mini-lathe - getting it right...maybe

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zeeprogrammer

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Twmaster said:
Come on Zee... get with the new lingo! ;)

What I was trying, and failing to say, is to remove the silly set screw setup from the carriage retainer gibs. Put shims in there. It took a bit of time to get right but worked great
Gibs? Between the carriage and bed? The only gibs I have are on the cross-slide and compound. Pics!

It's not your failure...I just can't get the lingo.

know it jack?
feeling the scritch?
understandin' the toe?

Yeah. Me neither.
 

rudydubya

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Zee, if I may, a few pictures may help with what Mike is saying. When you look at the bottom of your carriage, you'll see that it's held to the bottom of the ways, both near and far side, with retainers held on with three cap screws, with two adjustment setscrews between them. (Yes, I have a tiny assistant who crawls underneath my lathe to take pictures for me.) The set screws are supposed to be adjusted to provide just enough clearance between the retainers and the bottom side of the carriage to allow the carriage to slide along the ways, yet keep the it tight enough so it won't rock back and forth. I never did get them adjusted right with that setup.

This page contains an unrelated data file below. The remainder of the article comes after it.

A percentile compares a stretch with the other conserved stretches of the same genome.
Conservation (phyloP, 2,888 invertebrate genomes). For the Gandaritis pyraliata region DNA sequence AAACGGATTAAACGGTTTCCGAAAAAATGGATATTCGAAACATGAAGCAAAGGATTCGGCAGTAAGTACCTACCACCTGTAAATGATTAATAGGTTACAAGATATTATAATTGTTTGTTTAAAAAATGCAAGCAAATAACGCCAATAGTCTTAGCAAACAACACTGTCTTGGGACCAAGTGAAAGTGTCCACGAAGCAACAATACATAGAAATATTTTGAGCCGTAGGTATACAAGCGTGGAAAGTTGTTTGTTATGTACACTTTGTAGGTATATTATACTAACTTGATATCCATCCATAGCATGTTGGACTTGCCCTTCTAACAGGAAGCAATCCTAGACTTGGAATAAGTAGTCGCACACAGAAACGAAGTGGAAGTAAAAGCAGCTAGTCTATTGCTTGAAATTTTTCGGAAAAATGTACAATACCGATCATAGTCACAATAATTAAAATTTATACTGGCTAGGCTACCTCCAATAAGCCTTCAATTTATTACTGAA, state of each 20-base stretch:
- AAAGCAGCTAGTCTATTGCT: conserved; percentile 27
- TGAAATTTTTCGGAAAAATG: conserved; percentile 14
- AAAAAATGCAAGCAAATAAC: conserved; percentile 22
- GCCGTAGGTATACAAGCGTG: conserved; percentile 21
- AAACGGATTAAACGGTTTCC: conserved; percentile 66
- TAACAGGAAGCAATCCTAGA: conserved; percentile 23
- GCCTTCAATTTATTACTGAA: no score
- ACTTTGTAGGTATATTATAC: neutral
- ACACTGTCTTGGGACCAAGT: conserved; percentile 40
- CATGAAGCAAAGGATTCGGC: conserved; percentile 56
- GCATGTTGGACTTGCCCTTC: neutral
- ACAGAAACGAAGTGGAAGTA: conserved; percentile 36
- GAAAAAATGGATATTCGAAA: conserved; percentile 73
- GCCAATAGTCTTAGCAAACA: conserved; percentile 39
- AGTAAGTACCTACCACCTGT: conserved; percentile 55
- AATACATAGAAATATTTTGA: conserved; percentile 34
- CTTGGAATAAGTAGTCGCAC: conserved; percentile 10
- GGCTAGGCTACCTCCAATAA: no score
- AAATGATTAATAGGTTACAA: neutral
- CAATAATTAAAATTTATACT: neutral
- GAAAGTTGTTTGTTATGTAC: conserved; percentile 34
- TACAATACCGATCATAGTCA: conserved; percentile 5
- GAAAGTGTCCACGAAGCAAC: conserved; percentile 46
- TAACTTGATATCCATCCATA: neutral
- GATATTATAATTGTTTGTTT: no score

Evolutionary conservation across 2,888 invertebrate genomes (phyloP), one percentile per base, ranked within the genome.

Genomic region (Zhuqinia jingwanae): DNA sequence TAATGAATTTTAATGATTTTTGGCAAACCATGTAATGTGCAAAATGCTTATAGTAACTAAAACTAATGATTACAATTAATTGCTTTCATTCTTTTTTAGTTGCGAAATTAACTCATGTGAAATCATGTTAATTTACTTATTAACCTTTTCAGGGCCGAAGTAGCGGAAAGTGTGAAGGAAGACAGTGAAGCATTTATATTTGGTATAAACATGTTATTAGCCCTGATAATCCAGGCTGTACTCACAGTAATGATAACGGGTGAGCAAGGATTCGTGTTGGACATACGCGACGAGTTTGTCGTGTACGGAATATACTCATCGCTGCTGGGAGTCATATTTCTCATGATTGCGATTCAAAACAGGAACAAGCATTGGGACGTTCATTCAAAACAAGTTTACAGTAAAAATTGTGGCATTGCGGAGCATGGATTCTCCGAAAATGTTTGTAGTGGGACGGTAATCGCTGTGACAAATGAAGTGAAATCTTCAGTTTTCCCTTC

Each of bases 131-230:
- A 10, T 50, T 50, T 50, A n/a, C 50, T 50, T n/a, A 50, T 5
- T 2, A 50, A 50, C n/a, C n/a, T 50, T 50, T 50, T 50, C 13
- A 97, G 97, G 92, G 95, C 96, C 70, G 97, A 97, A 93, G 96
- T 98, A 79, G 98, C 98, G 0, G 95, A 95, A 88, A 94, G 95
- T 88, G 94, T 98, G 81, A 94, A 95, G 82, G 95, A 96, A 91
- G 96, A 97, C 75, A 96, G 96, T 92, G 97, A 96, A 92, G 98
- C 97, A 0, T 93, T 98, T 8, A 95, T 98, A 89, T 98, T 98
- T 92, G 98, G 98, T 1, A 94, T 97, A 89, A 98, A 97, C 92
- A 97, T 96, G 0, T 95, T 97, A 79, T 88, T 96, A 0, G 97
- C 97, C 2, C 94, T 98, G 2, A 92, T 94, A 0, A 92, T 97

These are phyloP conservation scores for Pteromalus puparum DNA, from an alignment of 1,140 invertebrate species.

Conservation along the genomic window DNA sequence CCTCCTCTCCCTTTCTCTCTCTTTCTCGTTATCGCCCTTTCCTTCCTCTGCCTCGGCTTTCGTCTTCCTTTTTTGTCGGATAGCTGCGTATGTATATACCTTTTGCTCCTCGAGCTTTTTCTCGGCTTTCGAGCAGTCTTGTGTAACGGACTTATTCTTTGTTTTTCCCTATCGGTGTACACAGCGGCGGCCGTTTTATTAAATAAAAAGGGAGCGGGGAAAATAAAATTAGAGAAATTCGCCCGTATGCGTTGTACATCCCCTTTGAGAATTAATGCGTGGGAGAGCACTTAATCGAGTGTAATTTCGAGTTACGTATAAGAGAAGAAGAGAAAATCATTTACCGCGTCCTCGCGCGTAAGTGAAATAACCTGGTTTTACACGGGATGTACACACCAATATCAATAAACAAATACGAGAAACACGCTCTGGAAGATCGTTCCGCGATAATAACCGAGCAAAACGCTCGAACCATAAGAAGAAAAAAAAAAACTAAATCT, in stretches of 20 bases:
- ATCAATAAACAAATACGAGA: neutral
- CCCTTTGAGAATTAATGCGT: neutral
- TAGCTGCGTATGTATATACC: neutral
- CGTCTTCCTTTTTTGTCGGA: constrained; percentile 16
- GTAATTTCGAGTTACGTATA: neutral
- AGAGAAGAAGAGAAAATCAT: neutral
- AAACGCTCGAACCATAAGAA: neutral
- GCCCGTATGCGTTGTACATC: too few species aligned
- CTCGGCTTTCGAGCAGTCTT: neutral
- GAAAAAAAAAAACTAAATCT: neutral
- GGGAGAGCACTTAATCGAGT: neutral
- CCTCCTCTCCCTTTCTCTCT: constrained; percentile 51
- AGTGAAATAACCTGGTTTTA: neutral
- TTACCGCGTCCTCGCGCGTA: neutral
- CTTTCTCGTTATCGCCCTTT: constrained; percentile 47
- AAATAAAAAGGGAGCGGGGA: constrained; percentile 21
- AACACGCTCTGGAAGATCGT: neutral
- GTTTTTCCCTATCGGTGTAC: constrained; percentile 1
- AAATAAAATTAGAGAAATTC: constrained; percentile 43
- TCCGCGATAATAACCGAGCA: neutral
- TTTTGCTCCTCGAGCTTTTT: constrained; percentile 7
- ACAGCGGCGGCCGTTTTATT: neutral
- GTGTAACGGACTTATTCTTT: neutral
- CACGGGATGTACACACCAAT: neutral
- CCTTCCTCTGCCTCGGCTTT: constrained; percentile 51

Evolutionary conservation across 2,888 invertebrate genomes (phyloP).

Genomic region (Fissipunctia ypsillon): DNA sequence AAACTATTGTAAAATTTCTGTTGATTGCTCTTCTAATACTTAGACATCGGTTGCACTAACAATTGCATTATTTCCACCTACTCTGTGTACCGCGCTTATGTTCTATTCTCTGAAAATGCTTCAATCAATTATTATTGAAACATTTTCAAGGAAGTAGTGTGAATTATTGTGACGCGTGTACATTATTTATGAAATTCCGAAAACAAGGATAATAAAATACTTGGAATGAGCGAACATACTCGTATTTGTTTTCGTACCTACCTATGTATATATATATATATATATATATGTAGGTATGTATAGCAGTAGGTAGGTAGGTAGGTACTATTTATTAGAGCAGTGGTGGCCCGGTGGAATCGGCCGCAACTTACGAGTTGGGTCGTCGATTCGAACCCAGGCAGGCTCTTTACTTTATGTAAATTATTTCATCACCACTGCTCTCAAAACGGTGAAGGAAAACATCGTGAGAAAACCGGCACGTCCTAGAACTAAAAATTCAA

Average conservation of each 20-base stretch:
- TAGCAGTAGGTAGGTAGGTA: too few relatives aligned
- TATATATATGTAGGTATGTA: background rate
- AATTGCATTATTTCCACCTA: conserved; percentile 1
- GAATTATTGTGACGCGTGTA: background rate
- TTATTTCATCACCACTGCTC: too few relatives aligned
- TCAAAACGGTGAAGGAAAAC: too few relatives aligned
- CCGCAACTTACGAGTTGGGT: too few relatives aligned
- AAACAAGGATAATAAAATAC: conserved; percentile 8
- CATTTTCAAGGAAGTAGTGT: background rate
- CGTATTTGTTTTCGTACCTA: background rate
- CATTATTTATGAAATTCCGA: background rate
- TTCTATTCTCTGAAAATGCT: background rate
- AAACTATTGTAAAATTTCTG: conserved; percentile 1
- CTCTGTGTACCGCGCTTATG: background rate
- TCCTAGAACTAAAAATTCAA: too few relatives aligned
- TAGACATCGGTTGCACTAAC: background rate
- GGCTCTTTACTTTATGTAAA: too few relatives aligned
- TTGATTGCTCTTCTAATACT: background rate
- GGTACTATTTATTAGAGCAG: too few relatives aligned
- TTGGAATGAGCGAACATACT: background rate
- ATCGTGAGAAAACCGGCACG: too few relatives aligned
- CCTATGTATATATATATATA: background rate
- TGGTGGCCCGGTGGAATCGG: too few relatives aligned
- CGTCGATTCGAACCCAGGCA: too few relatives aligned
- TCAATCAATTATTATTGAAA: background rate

You can get rid of those adjustment setscrews and duplicate their function with shims of the appropriate thickness, say from brass and/or aluminum, and put them between the retainer plates and the underbody of the carriage.



I used a feeler gauge to get an initial idea of the thickness I needed. Wound up using some soda can aluminum and brass shim stock I got from the hobby shop. If you look closely you can see the shims between the bottom retainer plates and the bottom of the carriage.





It did take me a little while to get an acceptable fit, but it was one of the better mods I made to my lathe.

Hope this helps.
Rudy
 

zeeprogrammer

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Ah thanks Rudy. That made it clear for me. (And thanks again Mike N).

I did take a look last night and wondered if it might be them. (Have to admit I was looking for one, not two, and that was one reason I was confused.)